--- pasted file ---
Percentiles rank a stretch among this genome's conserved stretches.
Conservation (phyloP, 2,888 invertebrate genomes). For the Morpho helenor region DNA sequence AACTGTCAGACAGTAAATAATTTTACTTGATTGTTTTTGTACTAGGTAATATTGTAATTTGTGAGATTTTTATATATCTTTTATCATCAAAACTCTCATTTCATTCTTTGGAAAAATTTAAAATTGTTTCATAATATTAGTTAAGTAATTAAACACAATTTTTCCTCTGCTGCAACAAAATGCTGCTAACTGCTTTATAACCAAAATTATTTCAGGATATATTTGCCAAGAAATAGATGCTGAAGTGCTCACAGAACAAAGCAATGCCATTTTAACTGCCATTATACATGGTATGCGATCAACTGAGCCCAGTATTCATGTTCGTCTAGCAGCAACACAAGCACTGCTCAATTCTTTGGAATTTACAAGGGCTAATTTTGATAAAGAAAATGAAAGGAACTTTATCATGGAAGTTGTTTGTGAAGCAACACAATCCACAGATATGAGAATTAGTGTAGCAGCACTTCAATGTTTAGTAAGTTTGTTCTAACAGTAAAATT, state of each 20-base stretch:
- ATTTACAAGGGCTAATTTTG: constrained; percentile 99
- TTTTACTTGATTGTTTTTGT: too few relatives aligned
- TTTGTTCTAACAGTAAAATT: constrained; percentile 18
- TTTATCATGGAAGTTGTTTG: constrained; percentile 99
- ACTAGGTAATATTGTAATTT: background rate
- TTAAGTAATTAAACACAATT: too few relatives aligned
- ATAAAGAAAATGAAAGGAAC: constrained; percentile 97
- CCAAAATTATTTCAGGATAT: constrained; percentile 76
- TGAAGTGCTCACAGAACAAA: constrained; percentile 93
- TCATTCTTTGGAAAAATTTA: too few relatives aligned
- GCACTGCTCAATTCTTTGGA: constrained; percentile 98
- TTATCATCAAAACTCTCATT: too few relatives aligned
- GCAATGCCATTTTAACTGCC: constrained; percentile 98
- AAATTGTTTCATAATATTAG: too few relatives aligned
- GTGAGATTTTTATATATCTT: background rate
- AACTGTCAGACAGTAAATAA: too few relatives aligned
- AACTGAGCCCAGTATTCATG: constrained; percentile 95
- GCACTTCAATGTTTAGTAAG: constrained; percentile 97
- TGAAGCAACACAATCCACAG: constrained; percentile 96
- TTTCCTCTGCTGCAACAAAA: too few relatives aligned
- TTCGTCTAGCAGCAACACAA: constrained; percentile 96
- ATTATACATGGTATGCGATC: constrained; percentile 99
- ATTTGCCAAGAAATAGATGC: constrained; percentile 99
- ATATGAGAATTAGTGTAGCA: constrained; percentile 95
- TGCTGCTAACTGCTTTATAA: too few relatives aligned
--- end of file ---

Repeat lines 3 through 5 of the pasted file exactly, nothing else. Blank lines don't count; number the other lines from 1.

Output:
- ATTTACAAGGGCTAATTTTG: constrained; percentile 99
- TTTTACTTGATTGTTTTTGT: too few relatives aligned
- TTTGTTCTAACAGTAAAATT: constrained; percentile 18